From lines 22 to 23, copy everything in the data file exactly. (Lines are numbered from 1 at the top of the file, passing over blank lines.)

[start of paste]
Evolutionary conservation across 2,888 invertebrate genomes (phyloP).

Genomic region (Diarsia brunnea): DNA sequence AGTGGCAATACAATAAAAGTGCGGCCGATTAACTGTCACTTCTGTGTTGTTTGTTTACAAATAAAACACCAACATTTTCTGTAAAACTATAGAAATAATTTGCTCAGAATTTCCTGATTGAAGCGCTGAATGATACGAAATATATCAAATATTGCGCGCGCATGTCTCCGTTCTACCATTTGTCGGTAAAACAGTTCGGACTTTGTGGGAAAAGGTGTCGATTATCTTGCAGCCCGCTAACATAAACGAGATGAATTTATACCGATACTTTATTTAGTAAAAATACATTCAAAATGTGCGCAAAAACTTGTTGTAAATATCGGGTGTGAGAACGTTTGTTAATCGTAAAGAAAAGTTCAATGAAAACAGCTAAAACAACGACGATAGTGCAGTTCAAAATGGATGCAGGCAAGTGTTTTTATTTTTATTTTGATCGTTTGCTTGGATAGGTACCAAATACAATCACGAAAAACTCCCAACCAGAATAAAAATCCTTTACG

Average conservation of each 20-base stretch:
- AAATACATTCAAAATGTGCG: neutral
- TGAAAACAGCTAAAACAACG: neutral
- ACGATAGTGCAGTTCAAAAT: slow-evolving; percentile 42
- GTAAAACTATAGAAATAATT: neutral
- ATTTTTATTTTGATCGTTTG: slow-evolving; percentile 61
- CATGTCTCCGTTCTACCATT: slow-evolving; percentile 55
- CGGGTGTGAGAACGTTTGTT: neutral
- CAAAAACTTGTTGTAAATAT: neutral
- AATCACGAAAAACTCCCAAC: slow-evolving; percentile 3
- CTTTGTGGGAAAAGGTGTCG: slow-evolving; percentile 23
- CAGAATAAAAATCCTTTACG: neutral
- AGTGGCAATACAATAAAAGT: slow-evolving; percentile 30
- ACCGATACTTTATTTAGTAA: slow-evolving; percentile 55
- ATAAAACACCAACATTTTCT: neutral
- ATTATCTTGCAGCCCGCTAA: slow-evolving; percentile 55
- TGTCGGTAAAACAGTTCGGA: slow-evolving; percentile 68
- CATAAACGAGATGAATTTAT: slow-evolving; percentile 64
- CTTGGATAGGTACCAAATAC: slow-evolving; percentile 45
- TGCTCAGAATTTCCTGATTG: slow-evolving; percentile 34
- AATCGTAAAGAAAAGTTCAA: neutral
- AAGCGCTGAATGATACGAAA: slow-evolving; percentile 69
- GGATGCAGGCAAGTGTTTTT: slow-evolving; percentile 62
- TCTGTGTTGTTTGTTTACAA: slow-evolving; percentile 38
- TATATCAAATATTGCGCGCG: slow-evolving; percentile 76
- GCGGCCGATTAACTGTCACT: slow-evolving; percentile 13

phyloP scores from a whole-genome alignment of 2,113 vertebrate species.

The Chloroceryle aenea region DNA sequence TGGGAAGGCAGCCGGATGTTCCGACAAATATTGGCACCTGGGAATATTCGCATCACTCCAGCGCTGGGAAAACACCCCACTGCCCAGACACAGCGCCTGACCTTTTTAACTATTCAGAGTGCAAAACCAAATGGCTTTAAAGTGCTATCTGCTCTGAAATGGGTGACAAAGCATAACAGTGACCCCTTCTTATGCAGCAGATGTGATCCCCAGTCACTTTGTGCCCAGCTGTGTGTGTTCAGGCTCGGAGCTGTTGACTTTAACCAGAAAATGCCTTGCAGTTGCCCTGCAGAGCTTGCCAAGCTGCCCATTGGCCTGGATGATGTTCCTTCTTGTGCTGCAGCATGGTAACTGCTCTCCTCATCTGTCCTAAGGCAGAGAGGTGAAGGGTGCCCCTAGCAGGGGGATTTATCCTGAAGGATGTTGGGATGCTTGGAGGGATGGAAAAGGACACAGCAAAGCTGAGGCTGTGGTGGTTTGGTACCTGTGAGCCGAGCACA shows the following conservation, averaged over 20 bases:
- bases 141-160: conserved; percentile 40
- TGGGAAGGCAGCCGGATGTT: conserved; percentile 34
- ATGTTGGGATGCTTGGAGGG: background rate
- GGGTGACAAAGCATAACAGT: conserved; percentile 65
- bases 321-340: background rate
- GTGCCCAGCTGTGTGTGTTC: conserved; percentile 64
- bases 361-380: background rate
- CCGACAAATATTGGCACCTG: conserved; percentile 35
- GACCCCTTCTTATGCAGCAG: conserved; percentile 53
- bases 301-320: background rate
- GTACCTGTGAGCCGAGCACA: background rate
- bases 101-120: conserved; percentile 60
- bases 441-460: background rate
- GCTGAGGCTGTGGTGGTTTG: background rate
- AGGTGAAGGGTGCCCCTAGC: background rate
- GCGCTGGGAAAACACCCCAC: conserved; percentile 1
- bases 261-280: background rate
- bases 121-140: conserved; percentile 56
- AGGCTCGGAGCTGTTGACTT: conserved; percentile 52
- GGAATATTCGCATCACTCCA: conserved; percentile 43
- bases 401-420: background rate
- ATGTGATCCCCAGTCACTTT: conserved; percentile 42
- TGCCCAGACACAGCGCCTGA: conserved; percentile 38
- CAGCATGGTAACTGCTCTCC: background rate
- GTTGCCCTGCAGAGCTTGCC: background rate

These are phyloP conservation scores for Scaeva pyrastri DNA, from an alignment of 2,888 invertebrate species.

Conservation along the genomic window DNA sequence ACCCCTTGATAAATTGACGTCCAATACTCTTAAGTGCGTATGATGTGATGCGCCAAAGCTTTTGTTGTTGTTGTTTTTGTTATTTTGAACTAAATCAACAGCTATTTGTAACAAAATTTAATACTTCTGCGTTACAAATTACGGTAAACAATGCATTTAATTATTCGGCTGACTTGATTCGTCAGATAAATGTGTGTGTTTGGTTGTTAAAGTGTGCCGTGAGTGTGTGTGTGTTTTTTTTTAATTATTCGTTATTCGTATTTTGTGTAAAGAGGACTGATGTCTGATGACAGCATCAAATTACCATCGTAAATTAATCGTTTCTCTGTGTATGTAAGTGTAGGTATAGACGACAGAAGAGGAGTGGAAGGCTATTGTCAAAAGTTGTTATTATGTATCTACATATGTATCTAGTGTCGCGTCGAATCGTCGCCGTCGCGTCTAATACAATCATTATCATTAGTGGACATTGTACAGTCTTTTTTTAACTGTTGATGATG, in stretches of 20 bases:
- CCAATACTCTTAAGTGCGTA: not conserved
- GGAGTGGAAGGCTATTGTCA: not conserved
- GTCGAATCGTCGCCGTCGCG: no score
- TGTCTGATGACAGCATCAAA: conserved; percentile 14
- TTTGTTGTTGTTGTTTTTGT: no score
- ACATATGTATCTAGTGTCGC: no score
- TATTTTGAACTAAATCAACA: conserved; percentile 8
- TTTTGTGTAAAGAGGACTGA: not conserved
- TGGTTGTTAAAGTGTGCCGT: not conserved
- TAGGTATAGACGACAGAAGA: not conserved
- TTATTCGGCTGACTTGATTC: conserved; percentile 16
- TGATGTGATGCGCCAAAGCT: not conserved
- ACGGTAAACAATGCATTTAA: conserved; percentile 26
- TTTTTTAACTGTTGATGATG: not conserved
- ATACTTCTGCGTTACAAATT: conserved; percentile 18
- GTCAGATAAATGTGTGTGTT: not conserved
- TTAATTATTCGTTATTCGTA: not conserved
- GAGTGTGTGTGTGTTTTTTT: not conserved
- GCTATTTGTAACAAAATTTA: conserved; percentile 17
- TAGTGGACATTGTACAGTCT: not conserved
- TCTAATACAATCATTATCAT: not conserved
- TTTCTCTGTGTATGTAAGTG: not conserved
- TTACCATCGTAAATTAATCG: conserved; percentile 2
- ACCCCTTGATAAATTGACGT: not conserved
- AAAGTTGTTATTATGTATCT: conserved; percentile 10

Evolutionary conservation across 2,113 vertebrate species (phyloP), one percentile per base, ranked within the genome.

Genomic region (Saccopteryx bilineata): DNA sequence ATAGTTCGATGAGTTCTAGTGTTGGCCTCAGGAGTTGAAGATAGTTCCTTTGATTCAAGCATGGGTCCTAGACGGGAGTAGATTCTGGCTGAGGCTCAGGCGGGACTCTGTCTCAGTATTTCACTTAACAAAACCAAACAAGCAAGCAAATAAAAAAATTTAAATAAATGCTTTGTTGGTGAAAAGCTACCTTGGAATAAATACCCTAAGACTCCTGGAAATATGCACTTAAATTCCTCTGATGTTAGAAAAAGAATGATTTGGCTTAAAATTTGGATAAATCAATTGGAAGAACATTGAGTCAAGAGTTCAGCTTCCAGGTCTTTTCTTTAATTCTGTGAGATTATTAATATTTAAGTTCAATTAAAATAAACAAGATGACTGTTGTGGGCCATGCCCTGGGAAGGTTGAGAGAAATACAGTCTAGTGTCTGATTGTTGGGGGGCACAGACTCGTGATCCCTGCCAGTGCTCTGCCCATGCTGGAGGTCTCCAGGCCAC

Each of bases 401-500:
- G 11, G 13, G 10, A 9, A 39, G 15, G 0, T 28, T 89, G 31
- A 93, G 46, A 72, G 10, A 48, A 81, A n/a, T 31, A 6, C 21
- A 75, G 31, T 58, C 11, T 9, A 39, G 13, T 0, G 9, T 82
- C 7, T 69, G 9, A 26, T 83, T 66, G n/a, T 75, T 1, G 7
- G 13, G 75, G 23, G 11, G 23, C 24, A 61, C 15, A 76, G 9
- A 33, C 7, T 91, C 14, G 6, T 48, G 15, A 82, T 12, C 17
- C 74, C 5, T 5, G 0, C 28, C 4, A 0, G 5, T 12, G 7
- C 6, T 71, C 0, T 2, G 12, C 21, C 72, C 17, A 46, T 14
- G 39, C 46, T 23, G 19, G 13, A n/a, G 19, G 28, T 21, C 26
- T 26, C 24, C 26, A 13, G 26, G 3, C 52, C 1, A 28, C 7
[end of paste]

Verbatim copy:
- TGCTCAGAATTTCCTGATTG: slow-evolving; percentile 34
- AATCGTAAAGAAAAGTTCAA: neutral